The Tale of Two Tunnels

Lead Research Organisation: University of Liverpool
Department Name: Physics

Abstract

In partnership with Merseyrail and the University of Liverpool's Victoria Gallery & Museum (VG&M) we would like to invite members of the public, artists and scientists to help create a science trail that tells the story of the building of a particle accelerator in one of Liverpool's underground railway tunnels, and its control room in a Liverpool museum.
Ten years previous to the completion of the LHC tunnel, engineers completed a circular tunnel beneath the city of Liverpool. With 4 stations, the Wirral Line loop (WLL) facilitates millions of journeys annually as passengers access Liverpool's iconic waterfront, museums, business districts, shopping areas, universities and homes. The Wirral Line also connects some of the areas with lowest rates of accessing higher education in the UK.

We would deliver the project in three main phases:
Phase 1: We tell the community about our STFC funded work (including contributions from particle, nuclear and accelerator research clusters). These events, led by academics and students from the University of Liverpool, will draw parallels between the tunnels of the LHC and WLL. The community sets the scientific objectives of the accelerator. We outline a 'design brief' for the accelerator.

Phase 2: Public submitted designs are reviewed. A celebration of the ideas will take place in printed and social media. Some carefully selected ideas are taken forward to commissioning stage.
Phase 3: Working with external companies, groups and physics workshop to implement the science trail. The trail will bring to life the idea of an accelerator installed in Liverpool city centre, which is based upon the responses of the public. The trail will include:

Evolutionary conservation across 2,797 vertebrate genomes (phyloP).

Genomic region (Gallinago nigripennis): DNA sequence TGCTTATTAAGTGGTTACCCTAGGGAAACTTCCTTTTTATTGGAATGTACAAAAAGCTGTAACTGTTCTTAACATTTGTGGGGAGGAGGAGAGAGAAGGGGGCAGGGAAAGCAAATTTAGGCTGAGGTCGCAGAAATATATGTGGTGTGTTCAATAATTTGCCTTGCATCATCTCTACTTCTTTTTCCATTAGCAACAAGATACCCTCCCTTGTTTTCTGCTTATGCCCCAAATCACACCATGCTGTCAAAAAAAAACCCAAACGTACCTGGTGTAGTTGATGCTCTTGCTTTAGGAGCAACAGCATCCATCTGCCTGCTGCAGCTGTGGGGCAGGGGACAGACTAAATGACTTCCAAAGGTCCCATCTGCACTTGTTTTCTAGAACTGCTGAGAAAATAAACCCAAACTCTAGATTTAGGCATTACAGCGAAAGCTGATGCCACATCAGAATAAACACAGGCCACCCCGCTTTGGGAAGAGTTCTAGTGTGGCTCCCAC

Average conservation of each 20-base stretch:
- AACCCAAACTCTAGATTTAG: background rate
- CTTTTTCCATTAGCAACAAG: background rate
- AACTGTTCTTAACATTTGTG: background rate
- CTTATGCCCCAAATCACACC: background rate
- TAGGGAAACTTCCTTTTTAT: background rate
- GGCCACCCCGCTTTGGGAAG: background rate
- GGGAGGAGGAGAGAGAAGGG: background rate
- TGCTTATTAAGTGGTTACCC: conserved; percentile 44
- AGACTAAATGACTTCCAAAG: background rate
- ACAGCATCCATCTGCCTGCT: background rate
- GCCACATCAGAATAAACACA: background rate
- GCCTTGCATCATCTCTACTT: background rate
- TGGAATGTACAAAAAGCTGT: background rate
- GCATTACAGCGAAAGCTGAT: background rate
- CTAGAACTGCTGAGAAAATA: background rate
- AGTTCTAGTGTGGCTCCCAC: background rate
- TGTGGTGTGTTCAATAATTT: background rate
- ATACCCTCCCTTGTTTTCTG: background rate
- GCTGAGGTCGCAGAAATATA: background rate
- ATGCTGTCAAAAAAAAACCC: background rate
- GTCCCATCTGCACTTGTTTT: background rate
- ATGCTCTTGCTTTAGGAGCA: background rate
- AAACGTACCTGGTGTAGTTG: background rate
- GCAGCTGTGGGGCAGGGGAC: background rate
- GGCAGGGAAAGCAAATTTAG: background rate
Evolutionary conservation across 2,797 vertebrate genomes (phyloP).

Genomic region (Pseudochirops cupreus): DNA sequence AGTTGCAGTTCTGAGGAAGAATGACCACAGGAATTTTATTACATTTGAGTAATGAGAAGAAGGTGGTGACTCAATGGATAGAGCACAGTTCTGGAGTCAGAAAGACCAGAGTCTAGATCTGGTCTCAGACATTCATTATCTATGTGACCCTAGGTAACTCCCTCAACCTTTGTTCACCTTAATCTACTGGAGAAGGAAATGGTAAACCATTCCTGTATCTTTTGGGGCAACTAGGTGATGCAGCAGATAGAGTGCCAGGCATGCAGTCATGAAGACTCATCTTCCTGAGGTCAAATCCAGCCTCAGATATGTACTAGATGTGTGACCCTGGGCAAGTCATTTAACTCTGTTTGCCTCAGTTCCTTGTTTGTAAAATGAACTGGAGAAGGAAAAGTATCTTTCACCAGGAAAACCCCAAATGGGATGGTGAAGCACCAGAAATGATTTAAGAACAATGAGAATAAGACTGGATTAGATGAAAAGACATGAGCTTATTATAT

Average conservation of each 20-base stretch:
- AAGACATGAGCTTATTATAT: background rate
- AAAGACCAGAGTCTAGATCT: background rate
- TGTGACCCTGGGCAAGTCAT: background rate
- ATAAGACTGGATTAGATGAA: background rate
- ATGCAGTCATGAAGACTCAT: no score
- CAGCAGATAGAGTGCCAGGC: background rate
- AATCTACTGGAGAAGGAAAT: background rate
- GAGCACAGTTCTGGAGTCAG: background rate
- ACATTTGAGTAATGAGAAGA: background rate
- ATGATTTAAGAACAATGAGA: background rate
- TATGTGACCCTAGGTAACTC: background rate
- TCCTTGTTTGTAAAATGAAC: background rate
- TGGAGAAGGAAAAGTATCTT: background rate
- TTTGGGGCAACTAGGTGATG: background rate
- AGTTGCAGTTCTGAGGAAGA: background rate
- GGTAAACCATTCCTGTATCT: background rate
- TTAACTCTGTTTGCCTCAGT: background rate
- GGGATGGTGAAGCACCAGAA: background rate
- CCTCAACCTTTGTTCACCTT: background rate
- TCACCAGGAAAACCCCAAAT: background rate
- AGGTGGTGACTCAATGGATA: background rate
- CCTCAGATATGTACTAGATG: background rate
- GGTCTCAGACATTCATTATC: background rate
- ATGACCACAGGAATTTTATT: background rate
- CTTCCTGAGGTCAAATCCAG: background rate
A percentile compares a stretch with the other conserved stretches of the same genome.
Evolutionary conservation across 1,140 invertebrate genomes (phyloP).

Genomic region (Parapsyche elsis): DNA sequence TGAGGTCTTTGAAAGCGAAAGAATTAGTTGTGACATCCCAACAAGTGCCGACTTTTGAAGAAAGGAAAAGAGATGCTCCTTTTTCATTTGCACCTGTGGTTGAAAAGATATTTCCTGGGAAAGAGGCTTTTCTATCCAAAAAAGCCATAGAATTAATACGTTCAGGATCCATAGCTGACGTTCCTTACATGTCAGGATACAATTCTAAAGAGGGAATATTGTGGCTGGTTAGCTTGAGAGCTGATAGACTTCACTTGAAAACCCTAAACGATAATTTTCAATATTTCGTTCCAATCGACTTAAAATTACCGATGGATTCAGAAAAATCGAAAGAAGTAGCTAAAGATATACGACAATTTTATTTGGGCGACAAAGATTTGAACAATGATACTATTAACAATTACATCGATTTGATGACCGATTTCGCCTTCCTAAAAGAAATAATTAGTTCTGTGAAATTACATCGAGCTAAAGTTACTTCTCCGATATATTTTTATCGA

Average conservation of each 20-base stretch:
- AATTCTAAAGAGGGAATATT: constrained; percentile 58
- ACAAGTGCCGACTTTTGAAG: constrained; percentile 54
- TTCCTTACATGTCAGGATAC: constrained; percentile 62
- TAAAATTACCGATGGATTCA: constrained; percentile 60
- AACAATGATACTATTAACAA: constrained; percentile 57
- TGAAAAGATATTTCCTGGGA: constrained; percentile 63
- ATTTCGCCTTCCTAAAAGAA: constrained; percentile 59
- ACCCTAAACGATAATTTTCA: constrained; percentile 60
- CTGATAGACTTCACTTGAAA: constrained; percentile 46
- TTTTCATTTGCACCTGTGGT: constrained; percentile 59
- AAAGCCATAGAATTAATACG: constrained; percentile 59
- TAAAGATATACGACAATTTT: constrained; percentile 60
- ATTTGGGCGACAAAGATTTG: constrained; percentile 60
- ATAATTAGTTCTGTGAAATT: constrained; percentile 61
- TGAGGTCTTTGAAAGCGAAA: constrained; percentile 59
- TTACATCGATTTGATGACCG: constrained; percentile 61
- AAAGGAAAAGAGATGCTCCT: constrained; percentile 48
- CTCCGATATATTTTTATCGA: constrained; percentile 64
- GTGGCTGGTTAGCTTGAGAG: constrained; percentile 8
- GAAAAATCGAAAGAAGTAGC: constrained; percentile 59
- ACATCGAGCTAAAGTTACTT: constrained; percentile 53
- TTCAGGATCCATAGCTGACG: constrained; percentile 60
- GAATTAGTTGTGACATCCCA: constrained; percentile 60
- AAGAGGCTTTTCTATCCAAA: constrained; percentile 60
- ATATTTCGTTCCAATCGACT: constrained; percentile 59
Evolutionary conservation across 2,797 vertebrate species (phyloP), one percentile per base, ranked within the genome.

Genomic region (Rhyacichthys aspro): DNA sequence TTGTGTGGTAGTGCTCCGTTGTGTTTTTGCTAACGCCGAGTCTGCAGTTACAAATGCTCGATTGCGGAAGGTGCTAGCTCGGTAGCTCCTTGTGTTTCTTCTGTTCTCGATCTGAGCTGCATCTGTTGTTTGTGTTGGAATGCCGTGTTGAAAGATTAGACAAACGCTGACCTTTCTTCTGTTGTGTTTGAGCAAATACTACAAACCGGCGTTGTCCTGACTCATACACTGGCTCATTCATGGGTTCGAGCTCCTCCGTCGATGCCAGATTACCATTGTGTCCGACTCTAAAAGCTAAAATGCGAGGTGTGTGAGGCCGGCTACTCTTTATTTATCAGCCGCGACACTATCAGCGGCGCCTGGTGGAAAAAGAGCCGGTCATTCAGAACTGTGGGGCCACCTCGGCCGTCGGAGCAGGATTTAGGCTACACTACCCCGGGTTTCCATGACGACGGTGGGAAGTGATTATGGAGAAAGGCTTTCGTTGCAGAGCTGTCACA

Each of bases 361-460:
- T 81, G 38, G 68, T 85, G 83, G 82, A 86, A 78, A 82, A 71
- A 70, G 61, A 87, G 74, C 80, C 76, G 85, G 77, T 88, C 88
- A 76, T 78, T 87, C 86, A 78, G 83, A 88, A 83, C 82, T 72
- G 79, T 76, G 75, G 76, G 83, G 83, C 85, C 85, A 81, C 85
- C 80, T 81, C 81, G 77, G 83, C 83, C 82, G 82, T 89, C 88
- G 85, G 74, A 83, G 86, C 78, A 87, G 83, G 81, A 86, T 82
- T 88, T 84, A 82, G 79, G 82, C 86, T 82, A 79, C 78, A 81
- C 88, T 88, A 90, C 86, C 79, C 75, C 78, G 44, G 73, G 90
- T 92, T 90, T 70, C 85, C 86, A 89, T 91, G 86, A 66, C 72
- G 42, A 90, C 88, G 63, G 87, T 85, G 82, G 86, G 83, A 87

-art installations at each underground station (potentially representing 4 detectors of LHC);
-interactive exhibits at Lime St station (gateway to Liverpool, facilitates 16 M annually);
-control room experience at the World Museum, Liverpool. In the accelerator control room, we will look at the global perspectives of physics, including the role of accelerators in medicine, uniting the world through collaboration on large scale science experiments;
-marvelous machines and history of accelerators experience at the VG&M.
The completed materials would initially remain on show in Liverpool for one year.

Publications

10 25 50
 
Description Higher Education Innovation Fund - Knowledge Exchange & Impact
Amount £9,836 (GBP)
Organisation University of Liverpool 
Sector Academic/University
Country United Kingdom
Start 10/2018 
End 07/2019
 
Description Participation in an activity, workshop or similar - Schools sessions 
Form Of Engagement Activity Participation in an activity, workshop or similar
Part Of Official Scheme? No
Geographic Reach Local
Primary Audience Schools
Results and Impact The Interaction Point spin-off project that was developed alongside Liverpool arts organisation, FACT (with additional funding through University of Liverpool's Knowledge Exchange and Innovation fund), has continued. This project has involved deep engagement with three groups of young people (15 young people per group for 9 sessions each), who have taken part in a series of STEAM workshops. For this aspect of the project we are working with a primary and two secondary schools that have a high proportion of pupil premium pupils and are in some of the most deprived areas in the UK. The project artists are completing a series of videos that will be used alongside the Tunnels launch.